While the death rates for many types of cancers are going down in this country, thanks to earlier detection and medical advances, melanoma or – skin cancer – is on the rise.
Skin cancer is the most common cancer in Canada affecting one in five people today. A "healthy tan" or "sun-kissed glow", especially among young people, is often associated with attractiveness, but there is no such thing as a "healthy" tan. Tanned skin is damaged skin. It's important to use sunscreen whenever you spend time in the sun, be it summer, fall, winter, or spring. Got health questions? We've got answers. Email us at email@example.com
Skin cancer facts:
- Melanoma is the most common and deadliest forms of cancer in young people (between the ages of 15 and 29).
- Using a tanning bed before the age of thirty-five increases your risk of developing skin cancer later in life by 75 per cent.
- UV rays from tanning beds can be five times stronger than the mid-day summer sun.
- Tanned skin is damaged skin (sun-burned skin is very damaged skin). Even when your tan fades, the damage is still there. While it’s wonderful to feel the warmth of the summer sun or enjoy a the outdoors on a bright sunny winter's day, there are always risks to sun exposure and it's important to use sunscreen year round.
Here are a few ways, recommended by the Skin Cancer Foundation, to protect yourself from sun damage year-round:
- The sun is most intense between 10 AM and 4 PM – so seek the shade between those hours.
- Do not let your skin get a sunburn, ever, no exceptions.
- Cover up with clothing, including a broad-brimmed hat and UV-blocking sunglasses.
- Use a broad spectrum (UVA/UVB) sunscreen with an SPF of 15 or higher every day, year round on parts of your skin exposed to the sun.
- For extended outdoor activity, use a broad spectrum (UVA/UVB) sunscreen with an SPF of 30 or higher on exposed areas.
- In the summer months, apply 1 ounce (2 tablespoons) of sunscreen to your entire body 30 minutes before going outside. Reapply every two hours or immediately after swimming or excessive sweating. During the cooler months when you are mostly covered up, apply sunscreen to the exposed areas 30 minutes before going outside.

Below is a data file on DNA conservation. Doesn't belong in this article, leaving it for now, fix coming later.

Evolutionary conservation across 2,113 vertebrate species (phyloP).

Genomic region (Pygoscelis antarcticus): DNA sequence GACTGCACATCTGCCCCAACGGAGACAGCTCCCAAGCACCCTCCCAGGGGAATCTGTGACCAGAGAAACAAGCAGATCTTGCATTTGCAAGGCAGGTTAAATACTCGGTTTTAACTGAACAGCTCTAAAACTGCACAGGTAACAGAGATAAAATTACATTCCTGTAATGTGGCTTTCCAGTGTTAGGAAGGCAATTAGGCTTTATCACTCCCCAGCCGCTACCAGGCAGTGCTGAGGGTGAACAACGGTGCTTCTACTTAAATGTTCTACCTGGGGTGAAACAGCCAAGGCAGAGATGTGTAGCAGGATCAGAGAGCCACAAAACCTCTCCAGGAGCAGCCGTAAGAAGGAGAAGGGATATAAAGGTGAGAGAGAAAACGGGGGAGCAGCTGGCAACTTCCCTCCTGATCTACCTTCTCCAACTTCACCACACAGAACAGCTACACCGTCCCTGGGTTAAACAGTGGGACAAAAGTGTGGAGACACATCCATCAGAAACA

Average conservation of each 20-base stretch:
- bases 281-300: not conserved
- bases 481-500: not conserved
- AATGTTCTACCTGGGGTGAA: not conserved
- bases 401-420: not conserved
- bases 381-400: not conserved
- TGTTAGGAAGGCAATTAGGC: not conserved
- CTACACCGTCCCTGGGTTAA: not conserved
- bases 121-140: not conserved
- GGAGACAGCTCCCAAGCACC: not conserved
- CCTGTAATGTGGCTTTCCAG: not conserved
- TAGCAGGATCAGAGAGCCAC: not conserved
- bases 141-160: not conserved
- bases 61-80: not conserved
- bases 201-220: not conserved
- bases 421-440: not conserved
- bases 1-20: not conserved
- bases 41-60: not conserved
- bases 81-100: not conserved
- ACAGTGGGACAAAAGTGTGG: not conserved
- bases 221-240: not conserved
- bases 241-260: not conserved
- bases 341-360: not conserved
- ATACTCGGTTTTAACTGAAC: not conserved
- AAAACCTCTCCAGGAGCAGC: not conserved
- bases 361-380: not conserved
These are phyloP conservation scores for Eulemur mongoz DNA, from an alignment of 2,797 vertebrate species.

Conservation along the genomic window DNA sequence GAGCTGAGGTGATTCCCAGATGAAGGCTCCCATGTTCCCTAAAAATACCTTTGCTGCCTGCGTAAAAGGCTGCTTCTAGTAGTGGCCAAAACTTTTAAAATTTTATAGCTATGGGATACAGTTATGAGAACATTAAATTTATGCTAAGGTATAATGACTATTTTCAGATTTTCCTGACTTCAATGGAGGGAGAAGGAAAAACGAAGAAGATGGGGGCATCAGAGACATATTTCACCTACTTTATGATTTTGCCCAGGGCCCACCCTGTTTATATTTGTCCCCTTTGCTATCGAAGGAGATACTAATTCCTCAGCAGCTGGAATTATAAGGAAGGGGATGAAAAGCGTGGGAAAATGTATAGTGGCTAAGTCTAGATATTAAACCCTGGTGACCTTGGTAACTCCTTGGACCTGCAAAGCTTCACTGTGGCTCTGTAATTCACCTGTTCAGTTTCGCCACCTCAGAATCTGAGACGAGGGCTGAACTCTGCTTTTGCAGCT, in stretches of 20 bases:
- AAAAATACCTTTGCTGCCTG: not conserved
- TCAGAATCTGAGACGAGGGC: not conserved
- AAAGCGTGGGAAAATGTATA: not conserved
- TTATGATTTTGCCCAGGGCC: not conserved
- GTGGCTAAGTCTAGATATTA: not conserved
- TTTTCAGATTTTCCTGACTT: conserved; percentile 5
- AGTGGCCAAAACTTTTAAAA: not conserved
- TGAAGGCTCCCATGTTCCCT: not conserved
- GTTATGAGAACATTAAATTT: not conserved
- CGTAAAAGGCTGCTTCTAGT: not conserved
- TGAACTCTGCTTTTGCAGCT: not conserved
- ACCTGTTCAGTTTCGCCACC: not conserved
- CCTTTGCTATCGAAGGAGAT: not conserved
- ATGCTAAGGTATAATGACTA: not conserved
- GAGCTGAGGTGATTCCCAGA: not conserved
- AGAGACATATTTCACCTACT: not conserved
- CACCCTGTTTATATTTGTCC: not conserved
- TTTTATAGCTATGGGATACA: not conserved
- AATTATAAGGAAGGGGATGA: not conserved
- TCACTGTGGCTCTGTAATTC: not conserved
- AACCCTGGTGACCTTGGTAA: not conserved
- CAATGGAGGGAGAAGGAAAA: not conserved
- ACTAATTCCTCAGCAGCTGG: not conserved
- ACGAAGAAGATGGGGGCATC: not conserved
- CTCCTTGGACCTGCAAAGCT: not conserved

- Keep newborns out of the sun, their skin is especially fragile. Sunscreens can be used on babies, over the age of six months, but it's best to limit your baby's exposure to the sun.
- Examine your skin head-to-toe every month for suspicious moles or spots. Look for:
- Border irregularity
- Color change
- See a doctor regularly and speak up if something doesn't look or feel quite right.
- In the summer, if you are a beach-goer, remember the intensity of sun exposure is elevated at the beach. Both water and sand can reflect up to 80 percent of the sun’s rays. That said, beach and pool activities can be enjoyed safely as long as you take extra precautions and use plenty of sunscreen.
- For effective ultraviolent A (UVA) radiation protection, select products that have some combination of the following ingredients: avobenzone, ecamsule (a.k.a. MexorylTM), oxybenzone, titanium dioxide and zinc oxide.
- Everyday sun exposure counts. While we mostly think about protecting ourselves against the sun during the summer months, protection should be year round to reduce your lifetime sun exposure. So make putting on sunscreen a daily habit.
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